Eventually we arrived in St. Porquier and saw my mother for the first time in nearly two and a half years. She was absolutely ecstatic to see us. My mother had been hidden from the Germans by a Catholic woman, Ms. Delcher. We stayed with Ms. Delcher for a few days. She really was a wonderful person having looked after my mother during the war.Later on, Madame Delcher came to visit us at our apartment in London.

After the allies' victory at El Alamein and Benghazi in North Africa, Vichy France was liberated from the iron grip of the Germans. However, as the Germans started to leave Vichy France, they deliberately killed and maimed anyone who even looked Jewish. There was one such story about an old man who had a long beard, which prompted the Germans to think he was Jewish. They killed him. Fearing some people might reveal to the Germans that my mother was Jewish, Madame Delcher had taken my mother to another village. Of course we were not there at the time, but when we came back to St. Porquier we heard all the news.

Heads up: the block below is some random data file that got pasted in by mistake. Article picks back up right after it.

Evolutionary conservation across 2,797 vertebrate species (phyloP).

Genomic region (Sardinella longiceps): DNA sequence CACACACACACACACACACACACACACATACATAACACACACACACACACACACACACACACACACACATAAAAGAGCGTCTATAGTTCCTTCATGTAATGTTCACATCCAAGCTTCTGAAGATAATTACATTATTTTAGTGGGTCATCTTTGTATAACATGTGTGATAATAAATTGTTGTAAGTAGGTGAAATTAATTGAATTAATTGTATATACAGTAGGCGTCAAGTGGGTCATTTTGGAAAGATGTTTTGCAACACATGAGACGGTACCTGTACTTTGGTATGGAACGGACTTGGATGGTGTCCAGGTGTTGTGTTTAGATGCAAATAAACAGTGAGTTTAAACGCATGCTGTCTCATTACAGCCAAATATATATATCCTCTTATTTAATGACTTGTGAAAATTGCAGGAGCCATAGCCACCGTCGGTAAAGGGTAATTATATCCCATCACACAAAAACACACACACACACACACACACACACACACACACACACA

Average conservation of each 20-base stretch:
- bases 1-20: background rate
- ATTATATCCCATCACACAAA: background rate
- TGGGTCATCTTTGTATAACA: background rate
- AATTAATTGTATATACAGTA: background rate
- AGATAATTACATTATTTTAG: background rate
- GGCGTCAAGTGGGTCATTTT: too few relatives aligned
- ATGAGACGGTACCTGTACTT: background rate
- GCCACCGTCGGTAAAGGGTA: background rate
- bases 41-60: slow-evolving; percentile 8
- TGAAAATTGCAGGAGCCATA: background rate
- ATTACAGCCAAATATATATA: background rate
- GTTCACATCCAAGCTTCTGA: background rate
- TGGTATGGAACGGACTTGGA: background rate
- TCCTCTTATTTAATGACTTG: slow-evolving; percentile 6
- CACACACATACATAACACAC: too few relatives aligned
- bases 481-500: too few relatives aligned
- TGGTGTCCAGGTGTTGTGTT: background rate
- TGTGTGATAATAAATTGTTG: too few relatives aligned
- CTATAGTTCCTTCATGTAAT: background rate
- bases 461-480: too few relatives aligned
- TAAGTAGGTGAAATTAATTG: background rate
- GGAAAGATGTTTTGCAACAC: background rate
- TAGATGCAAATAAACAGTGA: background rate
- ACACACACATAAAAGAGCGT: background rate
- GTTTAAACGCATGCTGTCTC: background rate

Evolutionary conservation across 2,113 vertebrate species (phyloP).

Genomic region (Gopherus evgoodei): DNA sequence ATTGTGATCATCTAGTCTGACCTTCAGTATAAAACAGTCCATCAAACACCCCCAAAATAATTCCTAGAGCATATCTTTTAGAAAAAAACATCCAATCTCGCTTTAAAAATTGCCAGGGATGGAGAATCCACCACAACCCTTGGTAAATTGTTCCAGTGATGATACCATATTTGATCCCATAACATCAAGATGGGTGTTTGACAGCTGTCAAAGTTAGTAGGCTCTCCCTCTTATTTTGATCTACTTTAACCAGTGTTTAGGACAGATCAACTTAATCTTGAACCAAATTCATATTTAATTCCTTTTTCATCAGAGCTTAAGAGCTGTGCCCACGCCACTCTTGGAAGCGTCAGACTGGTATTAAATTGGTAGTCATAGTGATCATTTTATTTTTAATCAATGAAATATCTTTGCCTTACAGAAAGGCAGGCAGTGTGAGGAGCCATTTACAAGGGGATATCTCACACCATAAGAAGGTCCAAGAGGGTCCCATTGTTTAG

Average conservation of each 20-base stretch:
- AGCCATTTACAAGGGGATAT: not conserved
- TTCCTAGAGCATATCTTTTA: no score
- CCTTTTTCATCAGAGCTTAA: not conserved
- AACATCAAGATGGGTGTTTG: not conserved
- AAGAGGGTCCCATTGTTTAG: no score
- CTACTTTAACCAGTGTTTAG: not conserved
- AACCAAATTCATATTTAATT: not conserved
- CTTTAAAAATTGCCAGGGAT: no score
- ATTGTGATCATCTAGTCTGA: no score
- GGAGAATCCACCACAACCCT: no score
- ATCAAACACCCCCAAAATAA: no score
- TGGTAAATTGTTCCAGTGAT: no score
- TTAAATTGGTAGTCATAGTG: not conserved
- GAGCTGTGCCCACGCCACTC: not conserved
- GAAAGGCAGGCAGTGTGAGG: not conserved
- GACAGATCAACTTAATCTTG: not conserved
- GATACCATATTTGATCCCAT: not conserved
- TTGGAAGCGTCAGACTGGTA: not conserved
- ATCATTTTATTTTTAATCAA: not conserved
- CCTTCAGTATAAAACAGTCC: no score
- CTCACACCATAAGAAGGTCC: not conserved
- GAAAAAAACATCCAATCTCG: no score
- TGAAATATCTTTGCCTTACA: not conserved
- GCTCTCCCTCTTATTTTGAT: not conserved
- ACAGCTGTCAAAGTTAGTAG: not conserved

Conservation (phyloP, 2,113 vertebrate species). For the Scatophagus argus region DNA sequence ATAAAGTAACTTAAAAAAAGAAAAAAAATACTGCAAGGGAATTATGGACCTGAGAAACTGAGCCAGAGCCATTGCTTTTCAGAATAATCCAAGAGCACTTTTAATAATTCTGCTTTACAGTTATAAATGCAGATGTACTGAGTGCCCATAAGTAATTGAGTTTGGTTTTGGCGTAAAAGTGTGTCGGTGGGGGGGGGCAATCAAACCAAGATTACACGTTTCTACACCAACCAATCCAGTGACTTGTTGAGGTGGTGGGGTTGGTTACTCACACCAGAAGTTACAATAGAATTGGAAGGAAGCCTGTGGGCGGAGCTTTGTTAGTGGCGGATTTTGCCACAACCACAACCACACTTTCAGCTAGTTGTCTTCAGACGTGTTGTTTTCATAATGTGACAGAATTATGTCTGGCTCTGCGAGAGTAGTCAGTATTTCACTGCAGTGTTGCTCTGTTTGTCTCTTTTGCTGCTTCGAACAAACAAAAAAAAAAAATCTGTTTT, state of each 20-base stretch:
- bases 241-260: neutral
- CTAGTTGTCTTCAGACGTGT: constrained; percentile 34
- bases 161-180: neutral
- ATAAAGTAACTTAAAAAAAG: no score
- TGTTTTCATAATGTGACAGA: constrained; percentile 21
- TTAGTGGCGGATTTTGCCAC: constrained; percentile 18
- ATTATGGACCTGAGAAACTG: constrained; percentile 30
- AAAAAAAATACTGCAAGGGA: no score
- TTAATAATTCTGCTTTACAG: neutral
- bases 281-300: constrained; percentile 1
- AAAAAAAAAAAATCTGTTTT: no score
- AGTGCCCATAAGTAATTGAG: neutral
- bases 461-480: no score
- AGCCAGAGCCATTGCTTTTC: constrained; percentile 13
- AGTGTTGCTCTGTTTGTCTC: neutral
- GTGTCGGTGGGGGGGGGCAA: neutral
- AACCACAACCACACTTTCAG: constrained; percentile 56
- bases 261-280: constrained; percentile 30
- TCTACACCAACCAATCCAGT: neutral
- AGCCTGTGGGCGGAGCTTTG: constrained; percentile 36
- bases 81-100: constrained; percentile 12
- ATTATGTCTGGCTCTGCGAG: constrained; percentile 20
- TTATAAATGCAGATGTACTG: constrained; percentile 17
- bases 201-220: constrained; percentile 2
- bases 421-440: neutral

Dora Mammon: Joseph's mother Dora is pictured here in St. Porquier    where the Mammon's fled during WWII


After about ten days in St. Porquier we decided to return to our apartment in Paris by train, as the trains were now running between Montauban and Paris. My mother, who had learned to make sherry brandy in St. Porquier during our absence, took about a half an ounce of sherry brandy with her on our trip. I remember accidentally breaking a bottle on the train to Paris. There were many soldiers travelling on the train, and one had smelled the sherry, started licking the whole floor, as in those days, any alcoholic drinks of any kind were scarce. After a twenty four hour journey we arrived in Paris and went straight to our apartment.

At that time Charles and I contemplated our futures. Considering that we had no qualifications, in lieu of having stopped education at the age of thirteen and fifteen, and beacause we were British subjects, we decided to go to London, England. Of course we had no passports, so we went to the British Consulate in Paris and told them that we were British on our father's side, as my father had a British passport and the Germans had interned us as British subjects during the war. We also told them that we wanted to join the army in England. This was in October 1944, Paris was liberated, but the war was still raging. It didn't actually end until May 1945, as fighting continued in such places as Flanders, Germany etc. So after showing them our documents, verifying our internment, they accepted our wish to emigrate to England.